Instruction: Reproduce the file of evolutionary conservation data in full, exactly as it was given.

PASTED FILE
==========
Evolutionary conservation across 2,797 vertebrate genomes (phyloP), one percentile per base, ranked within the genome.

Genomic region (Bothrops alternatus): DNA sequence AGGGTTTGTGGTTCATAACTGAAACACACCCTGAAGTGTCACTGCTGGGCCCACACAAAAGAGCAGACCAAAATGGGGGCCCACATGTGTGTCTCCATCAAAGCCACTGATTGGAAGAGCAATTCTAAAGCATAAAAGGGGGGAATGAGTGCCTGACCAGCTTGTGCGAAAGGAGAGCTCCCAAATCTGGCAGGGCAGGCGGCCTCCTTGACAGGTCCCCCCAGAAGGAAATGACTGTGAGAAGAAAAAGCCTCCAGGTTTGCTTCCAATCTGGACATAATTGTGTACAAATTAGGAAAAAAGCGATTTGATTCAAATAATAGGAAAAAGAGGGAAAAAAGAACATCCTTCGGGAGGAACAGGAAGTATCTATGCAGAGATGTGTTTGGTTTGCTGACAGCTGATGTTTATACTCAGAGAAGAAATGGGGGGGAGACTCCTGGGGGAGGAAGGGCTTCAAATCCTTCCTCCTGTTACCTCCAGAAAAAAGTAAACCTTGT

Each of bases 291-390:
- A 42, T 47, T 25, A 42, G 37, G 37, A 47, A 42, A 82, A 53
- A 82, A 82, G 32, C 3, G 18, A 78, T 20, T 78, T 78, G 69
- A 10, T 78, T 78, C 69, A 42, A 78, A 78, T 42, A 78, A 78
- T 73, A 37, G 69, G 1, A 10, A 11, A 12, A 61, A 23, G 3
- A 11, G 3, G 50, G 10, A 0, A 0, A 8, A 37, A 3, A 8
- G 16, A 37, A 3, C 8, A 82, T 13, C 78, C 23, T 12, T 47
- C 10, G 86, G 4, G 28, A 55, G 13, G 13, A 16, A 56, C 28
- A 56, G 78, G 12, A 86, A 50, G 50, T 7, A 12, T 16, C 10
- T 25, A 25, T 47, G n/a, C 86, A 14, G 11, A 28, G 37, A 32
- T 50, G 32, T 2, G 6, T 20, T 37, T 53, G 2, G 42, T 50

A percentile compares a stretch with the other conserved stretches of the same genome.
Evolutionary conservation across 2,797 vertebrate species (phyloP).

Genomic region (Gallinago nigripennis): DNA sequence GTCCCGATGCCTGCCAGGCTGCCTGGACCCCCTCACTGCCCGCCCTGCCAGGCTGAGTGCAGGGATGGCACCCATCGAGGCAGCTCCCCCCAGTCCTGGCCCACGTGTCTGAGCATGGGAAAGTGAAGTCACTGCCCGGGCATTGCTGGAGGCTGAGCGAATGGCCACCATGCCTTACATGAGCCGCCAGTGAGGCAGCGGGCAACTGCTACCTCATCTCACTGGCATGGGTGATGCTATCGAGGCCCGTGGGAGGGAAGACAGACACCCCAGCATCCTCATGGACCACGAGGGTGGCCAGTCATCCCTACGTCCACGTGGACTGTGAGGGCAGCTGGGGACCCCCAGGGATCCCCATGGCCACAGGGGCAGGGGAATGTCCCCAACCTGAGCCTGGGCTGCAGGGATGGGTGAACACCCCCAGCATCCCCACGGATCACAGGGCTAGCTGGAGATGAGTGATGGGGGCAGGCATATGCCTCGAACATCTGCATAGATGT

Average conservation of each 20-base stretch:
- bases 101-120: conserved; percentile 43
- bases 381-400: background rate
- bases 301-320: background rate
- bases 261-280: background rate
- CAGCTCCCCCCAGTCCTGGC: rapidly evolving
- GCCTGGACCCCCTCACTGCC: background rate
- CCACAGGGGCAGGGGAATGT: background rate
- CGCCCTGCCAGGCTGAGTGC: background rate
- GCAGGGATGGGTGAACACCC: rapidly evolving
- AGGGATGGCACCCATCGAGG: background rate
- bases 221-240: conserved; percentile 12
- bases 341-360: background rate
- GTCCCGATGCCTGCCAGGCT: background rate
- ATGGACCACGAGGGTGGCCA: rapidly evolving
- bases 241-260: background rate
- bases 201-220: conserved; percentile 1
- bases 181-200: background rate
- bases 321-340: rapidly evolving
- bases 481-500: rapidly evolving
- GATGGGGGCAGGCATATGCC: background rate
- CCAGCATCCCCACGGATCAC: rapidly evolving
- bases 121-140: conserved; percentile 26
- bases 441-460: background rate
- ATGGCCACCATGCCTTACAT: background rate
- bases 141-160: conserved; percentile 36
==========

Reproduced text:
Evolutionary conservation across 2,797 vertebrate genomes (phyloP), one percentile per base, ranked within the genome.

Genomic region (Bothrops alternatus): DNA sequence AGGGTTTGTGGTTCATAACTGAAACACACCCTGAAGTGTCACTGCTGGGCCCACACAAAAGAGCAGACCAAAATGGGGGCCCACATGTGTGTCTCCATCAAAGCCACTGATTGGAAGAGCAATTCTAAAGCATAAAAGGGGGGAATGAGTGCCTGACCAGCTTGTGCGAAAGGAGAGCTCCCAAATCTGGCAGGGCAGGCGGCCTCCTTGACAGGTCCCCCCAGAAGGAAATGACTGTGAGAAGAAAAAGCCTCCAGGTTTGCTTCCAATCTGGACATAATTGTGTACAAATTAGGAAAAAAGCGATTTGATTCAAATAATAGGAAAAAGAGGGAAAAAAGAACATCCTTCGGGAGGAACAGGAAGTATCTATGCAGAGATGTGTTTGGTTTGCTGACAGCTGATGTTTATACTCAGAGAAGAAATGGGGGGGAGACTCCTGGGGGAGGAAGGGCTTCAAATCCTTCCTCCTGTTACCTCCAGAAAAAAGTAAACCTTGT

Each of bases 291-390:
- A 42, T 47, T 25, A 42, G 37, G 37, A 47, A 42, A 82, A 53
- A 82, A 82, G 32, C 3, G 18, A 78, T 20, T 78, T 78, G 69
- A 10, T 78, T 78, C 69, A 42, A 78, A 78, T 42, A 78, A 78
- T 73, A 37, G 69, G 1, A 10, A 11, A 12, A 61, A 23, G 3
- A 11, G 3, G 50, G 10, A 0, A 0, A 8, A 37, A 3, A 8
- G 16, A 37, A 3, C 8, A 82, T 13, C 78, C 23, T 12, T 47
- C 10, G 86, G 4, G 28, A 55, G 13, G 13, A 16, A 56, C 28
- A 56, G 78, G 12, A 86, A 50, G 50, T 7, A 12, T 16, C 10
- T 25, A 25, T 47, G n/a, C 86, A 14, G 11, A 28, G 37, A 32
- T 50, G 32, T 2, G 6, T 20, T 37, T 53, G 2, G 42, T 50

A percentile compares a stretch with the other conserved stretches of the same genome.
Evolutionary conservation across 2,797 vertebrate species (phyloP).

Genomic region (Gallinago nigripennis): DNA sequence GTCCCGATGCCTGCCAGGCTGCCTGGACCCCCTCACTGCCCGCCCTGCCAGGCTGAGTGCAGGGATGGCACCCATCGAGGCAGCTCCCCCCAGTCCTGGCCCACGTGTCTGAGCATGGGAAAGTGAAGTCACTGCCCGGGCATTGCTGGAGGCTGAGCGAATGGCCACCATGCCTTACATGAGCCGCCAGTGAGGCAGCGGGCAACTGCTACCTCATCTCACTGGCATGGGTGATGCTATCGAGGCCCGTGGGAGGGAAGACAGACACCCCAGCATCCTCATGGACCACGAGGGTGGCCAGTCATCCCTACGTCCACGTGGACTGTGAGGGCAGCTGGGGACCCCCAGGGATCCCCATGGCCACAGGGGCAGGGGAATGTCCCCAACCTGAGCCTGGGCTGCAGGGATGGGTGAACACCCCCAGCATCCCCACGGATCACAGGGCTAGCTGGAGATGAGTGATGGGGGCAGGCATATGCCTCGAACATCTGCATAGATGT

Average conservation of each 20-base stretch:
- bases 101-120: conserved; percentile 43
- bases 381-400: background rate
- bases 301-320: background rate
- bases 261-280: background rate
- CAGCTCCCCCCAGTCCTGGC: rapidly evolving
- GCCTGGACCCCCTCACTGCC: background rate
- CCACAGGGGCAGGGGAATGT: background rate
- CGCCCTGCCAGGCTGAGTGC: background rate
- GCAGGGATGGGTGAACACCC: rapidly evolving
- AGGGATGGCACCCATCGAGG: background rate
- bases 221-240: conserved; percentile 12
- bases 341-360: background rate
- GTCCCGATGCCTGCCAGGCT: background rate
- ATGGACCACGAGGGTGGCCA: rapidly evolving
- bases 241-260: background rate
- bases 201-220: conserved; percentile 1
- bases 181-200: background rate
- bases 321-340: rapidly evolving
- bases 481-500: rapidly evolving
- GATGGGGGCAGGCATATGCC: background rate
- CCAGCATCCCCACGGATCAC: rapidly evolving
- bases 121-140: conserved; percentile 26
- bases 441-460: background rate
- ATGGCCACCATGCCTTACAT: background rate
- bases 141-160: conserved; percentile 36